4) CDs
I already have $12k tied up in CDs that are ending over the next six months. I'm considering putting $5000 of that into my Roth IRA for 2009 when the time comes, but that still leaves $7000 plus whatever savings I manage to make over the year. Where do I put that? Back in a CD? CD and savings rates are so crappy right now (thanks economy!) so it seems like a bad idea for the short term.

5) Put extra savings into my ING Direct high interest savings account and put it into a Roth IRA next year, and the year after, and the year after that. Don't touch it for anything else.

That leaves me with...

6) Keep the money in Sharebuilder and grow my non roth ETF investments. Figure out what the deal is with my GLD investment taxwise and sell before it moves into the higher tax rate. Probably break even on that if it performs as well as it might. Oh boy. What a bad investment! I wanted to hold it long term, but now it seems silly given what a high rate it will be taxed when it take it out. So I plan on focusing my Sharebuilder account on emerging market ETFs. Either they're do awful and I'll lose all that money or over the years they'll do well and with a low fee percentage, I might make some money. It will be taxed when I take it out, sure, but at least it will be a way to grow my savings after my Roth is maxed out. I might sell off my three individual stocks too. I'm a bit confused on dividends, but it seems that if they're going to get taxed each year and then be reinvested and my stocks keep losing money, that's a bad situation for me, no? I don't have that much money invested in individual stocks at the moment (about $300 in three stocks, the largest holding being MCD, and all three of these stocks have gone down since I started investing in them, yet I still owe tax on the dividends).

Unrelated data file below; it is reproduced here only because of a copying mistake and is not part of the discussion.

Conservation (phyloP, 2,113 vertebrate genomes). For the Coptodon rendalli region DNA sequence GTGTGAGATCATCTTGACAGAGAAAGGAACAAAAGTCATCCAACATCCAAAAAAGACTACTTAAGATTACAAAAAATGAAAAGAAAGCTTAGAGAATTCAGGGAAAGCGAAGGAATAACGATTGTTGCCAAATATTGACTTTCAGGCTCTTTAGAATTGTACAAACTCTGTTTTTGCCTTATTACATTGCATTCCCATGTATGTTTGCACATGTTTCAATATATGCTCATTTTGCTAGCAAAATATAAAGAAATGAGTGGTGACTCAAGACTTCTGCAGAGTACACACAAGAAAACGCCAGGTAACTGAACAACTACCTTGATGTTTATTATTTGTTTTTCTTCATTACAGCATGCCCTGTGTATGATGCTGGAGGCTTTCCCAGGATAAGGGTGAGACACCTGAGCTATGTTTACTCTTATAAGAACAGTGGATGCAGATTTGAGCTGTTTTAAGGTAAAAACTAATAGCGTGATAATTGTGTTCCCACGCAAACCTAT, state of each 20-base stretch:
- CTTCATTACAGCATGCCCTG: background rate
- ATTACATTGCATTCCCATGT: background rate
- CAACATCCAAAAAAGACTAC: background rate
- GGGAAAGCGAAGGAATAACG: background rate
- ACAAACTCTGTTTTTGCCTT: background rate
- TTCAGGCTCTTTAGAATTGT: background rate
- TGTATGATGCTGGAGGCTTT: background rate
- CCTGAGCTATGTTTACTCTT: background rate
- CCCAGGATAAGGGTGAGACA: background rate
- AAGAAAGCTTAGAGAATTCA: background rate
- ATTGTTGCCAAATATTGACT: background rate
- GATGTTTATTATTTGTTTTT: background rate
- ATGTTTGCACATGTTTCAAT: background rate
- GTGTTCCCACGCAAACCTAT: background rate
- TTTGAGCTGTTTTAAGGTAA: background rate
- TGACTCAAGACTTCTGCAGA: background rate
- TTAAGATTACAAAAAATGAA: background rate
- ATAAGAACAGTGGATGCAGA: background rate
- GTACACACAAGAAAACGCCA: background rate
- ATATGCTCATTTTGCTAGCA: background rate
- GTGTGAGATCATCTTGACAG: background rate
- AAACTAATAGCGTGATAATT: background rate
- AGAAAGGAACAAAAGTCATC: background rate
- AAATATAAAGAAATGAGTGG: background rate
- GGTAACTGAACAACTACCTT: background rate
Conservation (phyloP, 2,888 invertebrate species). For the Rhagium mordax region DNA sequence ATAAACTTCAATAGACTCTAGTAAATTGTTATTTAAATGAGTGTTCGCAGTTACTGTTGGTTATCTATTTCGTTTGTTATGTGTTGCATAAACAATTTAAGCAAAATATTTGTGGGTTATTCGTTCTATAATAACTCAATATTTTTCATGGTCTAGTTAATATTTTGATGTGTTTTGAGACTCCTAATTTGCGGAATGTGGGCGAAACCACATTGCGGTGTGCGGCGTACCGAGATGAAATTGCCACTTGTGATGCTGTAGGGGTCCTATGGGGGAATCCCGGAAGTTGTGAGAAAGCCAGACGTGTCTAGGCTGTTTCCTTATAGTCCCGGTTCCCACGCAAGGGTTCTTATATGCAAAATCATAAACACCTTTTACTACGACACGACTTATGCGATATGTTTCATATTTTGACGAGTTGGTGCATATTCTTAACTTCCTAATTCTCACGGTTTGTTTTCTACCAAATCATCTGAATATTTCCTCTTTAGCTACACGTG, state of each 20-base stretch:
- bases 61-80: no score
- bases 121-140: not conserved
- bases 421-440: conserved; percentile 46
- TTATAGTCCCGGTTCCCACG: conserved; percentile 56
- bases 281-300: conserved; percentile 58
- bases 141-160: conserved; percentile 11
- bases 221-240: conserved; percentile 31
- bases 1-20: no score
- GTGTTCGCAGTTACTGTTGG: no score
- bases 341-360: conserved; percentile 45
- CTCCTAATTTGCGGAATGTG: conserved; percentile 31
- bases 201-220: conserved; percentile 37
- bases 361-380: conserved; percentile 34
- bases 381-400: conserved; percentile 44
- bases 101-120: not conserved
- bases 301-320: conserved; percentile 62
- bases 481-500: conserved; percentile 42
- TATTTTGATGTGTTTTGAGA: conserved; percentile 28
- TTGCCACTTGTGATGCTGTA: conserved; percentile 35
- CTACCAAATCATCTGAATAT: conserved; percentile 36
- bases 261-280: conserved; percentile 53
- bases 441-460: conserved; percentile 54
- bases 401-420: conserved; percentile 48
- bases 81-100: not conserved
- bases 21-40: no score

I like investing in Sharebuilder because it gives me a chance to learn all this. Still, if I want to buy a house one day, I need to be somewhat careful. I know I'm young now and I can take changes, but there's no reason to be stupid about things.

So, faithful readers, help! What should I do with my savings after I max out my Roth IRA?


Anonymous said...

You should look into a Solo 401k or a SEP IRA if you feel you want to save more that is earmarked for retirement.

I don't know much about them because i don't freelance, but i've heard them mentioned:

If you feel retirement is "covered", then your other ideas are good. Do you have some cash reserves already? The HSA seems important. How sure are you that you'll use money in the 529? Prioritize your goals so you know what you are saving for.

Brian said...

What about a mutual fund directly with a mutual fund family, such as fidelity or Vanguard? I like the STAR account at Vanguard, which has a $1,000 minimum (as opposed to $3,000 minimum with other accounts) and seems to be a nice blended account for medium to long term investment. If you really want it to go for retirement look into a SEP IRA. In 2007 you could contribute up to $45,000 a year. This will also slash you taxes in the current year (like a Traditional IRA or 401K).